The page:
By: Erin Whalen

At Accident Scene, Schultz Saves Lives

by Erin Whalen

A reporter’s recent heroics at the scene of a water-tower collapse
suggests that Superman no longer works at the Daily Planet as Clark
Kent but at the Times-Republican in Marshalltown, Iowa, under the
identity of Bryan Schultz, rookie reporter.

Schultz, 28, had been on the job barely two weeks when he was presented
with the typical cub reporter’s cookie-cutter assignment, to cover the
raising of a water tower in nearby New Providence. But Schultz, an
ex-Navy seaman with an ‘aw, shucks’ manner, soon found himself taking
more than notes and photos, as the 50,000-gallon water tank, the crane
raising it, and three workers suddenly came crashing to earth from a
height of about 100 feet.

After briefly scurrying to safety, Schultz took charge of the scene,
administering CPR to one of the three workers, comforting another, and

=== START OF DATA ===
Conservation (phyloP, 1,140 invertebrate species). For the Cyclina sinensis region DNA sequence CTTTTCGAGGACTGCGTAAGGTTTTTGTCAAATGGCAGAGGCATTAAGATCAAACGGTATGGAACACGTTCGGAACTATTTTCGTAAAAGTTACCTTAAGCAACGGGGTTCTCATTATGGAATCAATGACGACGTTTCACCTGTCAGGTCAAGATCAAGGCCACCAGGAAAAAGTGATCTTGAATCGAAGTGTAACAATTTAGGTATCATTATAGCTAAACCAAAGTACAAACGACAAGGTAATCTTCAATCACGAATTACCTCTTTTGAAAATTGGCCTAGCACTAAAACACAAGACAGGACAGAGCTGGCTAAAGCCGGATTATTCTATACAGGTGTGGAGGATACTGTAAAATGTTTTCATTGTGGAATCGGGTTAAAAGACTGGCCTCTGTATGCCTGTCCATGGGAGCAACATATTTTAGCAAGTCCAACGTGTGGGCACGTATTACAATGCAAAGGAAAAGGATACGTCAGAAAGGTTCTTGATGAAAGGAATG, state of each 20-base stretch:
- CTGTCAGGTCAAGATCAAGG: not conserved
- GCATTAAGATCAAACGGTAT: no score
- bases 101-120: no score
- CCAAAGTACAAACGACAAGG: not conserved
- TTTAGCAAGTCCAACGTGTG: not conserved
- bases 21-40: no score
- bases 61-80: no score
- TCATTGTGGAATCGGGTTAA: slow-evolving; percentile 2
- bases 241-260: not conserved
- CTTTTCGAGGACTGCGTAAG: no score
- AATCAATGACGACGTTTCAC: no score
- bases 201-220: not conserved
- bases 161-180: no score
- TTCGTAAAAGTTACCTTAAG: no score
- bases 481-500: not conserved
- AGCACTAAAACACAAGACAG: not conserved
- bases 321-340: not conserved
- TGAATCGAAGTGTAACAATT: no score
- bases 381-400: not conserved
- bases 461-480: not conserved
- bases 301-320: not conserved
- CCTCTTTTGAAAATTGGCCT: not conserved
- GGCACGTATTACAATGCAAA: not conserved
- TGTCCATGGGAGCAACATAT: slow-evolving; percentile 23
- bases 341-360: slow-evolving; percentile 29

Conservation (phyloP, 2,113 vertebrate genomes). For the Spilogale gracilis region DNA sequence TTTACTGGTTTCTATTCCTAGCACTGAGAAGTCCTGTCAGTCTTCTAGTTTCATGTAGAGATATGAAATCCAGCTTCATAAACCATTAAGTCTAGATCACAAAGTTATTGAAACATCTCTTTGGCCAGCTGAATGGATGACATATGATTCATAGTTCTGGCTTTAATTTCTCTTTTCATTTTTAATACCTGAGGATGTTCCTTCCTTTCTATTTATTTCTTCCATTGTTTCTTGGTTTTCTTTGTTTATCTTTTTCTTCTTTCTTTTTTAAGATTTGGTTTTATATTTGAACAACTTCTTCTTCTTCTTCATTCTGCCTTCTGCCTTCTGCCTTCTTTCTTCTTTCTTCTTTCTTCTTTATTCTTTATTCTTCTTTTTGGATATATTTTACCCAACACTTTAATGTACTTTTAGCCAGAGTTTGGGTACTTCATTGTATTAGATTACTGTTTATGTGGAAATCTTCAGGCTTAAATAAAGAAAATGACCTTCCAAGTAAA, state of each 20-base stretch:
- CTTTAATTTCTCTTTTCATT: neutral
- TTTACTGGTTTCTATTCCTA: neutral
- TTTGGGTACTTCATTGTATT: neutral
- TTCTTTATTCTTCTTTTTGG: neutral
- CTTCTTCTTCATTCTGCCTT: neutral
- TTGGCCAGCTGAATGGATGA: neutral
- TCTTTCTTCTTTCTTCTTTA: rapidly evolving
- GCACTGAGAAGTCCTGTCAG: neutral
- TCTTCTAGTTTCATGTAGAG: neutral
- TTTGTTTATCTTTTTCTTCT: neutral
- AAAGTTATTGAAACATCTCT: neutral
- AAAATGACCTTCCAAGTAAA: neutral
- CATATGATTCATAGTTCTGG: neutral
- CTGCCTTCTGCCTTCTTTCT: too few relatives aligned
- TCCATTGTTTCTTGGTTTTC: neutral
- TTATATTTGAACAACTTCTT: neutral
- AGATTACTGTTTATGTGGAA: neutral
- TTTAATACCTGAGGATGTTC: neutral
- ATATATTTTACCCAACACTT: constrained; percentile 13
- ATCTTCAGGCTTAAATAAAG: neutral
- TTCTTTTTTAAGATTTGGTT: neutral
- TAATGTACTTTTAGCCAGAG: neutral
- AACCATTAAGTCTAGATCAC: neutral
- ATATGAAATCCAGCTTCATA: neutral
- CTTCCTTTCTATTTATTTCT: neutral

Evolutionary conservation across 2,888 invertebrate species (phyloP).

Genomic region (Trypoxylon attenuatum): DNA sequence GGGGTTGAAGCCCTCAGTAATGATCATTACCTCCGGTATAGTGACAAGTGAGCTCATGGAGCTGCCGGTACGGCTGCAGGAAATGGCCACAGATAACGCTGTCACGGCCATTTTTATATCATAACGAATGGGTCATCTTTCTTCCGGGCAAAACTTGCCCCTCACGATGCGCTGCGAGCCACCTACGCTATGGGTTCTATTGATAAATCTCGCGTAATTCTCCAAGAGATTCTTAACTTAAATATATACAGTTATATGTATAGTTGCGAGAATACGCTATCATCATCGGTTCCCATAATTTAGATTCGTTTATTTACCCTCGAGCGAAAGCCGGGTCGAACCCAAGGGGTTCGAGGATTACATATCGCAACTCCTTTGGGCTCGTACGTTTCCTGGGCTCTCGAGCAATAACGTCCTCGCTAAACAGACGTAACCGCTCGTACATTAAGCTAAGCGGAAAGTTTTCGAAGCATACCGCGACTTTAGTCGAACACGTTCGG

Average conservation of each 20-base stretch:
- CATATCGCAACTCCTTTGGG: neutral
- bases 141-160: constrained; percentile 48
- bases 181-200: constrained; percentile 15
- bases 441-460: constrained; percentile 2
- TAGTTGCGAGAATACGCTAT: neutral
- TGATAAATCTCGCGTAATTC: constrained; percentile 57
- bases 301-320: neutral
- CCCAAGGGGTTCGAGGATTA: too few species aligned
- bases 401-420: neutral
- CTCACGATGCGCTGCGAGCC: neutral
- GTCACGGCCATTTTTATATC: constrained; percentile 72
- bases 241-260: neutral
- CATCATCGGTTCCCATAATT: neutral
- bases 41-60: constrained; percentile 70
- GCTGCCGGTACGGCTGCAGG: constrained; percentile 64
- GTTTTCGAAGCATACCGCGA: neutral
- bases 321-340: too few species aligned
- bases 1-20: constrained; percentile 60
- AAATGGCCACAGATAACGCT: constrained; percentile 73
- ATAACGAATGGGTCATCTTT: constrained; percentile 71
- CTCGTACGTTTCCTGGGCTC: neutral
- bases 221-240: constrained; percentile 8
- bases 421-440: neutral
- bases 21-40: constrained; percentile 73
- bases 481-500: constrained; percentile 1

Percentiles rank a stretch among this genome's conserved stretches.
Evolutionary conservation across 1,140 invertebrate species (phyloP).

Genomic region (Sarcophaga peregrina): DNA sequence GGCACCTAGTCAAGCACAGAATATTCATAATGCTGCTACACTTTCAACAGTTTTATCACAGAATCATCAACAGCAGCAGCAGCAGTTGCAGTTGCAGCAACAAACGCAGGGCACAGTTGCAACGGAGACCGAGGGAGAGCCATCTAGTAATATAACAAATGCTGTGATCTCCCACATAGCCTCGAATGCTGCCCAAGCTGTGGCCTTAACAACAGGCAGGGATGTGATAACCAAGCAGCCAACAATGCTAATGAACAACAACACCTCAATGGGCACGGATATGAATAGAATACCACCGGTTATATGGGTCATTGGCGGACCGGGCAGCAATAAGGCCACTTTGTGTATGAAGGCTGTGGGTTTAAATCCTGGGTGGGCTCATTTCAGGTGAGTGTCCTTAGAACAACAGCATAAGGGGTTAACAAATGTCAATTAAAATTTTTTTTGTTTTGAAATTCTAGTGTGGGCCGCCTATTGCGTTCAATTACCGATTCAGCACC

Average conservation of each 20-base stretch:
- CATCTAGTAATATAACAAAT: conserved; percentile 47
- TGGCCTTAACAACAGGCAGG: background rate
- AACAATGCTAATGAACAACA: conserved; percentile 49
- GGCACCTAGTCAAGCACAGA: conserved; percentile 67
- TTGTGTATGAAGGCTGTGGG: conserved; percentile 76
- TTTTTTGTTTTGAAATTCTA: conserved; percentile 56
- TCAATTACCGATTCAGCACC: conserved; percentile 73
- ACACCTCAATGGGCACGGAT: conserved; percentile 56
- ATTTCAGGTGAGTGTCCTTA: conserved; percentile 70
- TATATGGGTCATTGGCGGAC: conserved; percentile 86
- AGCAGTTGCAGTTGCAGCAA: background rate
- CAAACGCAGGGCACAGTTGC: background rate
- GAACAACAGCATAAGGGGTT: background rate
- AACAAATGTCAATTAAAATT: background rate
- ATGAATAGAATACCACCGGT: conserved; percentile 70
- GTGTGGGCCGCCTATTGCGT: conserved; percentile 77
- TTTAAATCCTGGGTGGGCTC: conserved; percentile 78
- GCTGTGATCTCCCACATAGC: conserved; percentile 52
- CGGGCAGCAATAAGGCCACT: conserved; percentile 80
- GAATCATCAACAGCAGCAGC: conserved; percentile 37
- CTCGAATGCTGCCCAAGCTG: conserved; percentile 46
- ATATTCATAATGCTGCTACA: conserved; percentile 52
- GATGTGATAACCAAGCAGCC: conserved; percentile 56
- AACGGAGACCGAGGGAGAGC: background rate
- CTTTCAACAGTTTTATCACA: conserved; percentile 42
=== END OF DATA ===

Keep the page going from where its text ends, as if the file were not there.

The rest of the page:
instructing others at the scene not to move any of the injured. The
first ambulance did not appear for 20 to 30 minutes.

A sheriff who arrived at the disaster site expressed his surprise in
finding the emergency response being run by a reporter. ‘He said, ‘I
take back everything bad that I said about the press,” reports
Times-Republican Publisher Mike Schlesinger, chuckling.

Reporter Schultz says he has mixed emotions about the incident: ‘From
a cold journalistic standpoint, I was in the right place at the right
time, but, as a human, it was something that no one wanted to see.’

Schultz, who spent the days following the accident visiting the two
survivors in the hospital, expressed regret at the death of the third
man and his discomfort with all the attention focused on him since his
first-hand account and photos appeared in the paper in late July. ‘I’m
not used to a byline, let alone being in the story,’ he says. ‘I truly
think I didn’t do anything different than what any person would do if
they could.’

Schlesinger, however, disagrees. ‘He downplays his part,’ he says,
pointing out that Schultz ingested blood while giving CPR and had to
take an HIV test (the result was negative). ‘I can’t say enough good
things about this kid,’ he adds. ‘He’s going to go on to be a great
reporter; he’s already established that he’s a fine young man.’ A
super one, even.


Erin Whalen is an intern at E&P.

(c) Copyright 2000, Editor & Publisher

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